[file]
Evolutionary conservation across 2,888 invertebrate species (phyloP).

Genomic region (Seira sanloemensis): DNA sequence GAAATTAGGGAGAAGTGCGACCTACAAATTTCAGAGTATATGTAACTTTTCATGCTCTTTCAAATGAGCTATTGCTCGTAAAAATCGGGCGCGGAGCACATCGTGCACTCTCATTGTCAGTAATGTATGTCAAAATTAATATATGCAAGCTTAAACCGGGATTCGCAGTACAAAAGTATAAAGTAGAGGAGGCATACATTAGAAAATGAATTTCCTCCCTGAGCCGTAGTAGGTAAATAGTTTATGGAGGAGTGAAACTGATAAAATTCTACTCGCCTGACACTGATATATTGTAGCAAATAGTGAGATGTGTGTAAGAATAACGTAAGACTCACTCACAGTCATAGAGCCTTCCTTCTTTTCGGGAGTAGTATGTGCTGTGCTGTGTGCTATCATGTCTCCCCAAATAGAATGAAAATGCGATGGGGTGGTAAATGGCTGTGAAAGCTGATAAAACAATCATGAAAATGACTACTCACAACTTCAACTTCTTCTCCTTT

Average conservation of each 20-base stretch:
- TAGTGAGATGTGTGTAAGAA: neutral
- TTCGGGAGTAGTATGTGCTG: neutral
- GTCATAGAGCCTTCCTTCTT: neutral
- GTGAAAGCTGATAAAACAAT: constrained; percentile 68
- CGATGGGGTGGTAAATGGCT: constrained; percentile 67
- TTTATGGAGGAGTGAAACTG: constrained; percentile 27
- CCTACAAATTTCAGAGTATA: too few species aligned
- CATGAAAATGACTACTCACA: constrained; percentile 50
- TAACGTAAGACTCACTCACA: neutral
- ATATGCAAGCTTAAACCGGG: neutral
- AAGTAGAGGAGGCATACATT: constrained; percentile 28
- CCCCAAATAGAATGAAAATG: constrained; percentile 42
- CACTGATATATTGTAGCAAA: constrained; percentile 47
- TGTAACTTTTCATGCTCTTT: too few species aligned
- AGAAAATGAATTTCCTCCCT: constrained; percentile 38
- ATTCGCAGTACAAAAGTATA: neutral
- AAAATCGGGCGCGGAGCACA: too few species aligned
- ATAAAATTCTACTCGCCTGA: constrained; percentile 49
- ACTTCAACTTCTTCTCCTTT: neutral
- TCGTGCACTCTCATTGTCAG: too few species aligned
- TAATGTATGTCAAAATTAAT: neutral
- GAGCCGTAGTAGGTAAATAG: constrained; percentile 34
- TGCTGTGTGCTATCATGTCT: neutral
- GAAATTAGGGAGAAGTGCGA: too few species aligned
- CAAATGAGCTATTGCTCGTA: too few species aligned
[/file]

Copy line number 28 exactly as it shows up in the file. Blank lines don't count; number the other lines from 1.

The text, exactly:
- CAAATGAGCTATTGCTCGTA: too few species aligned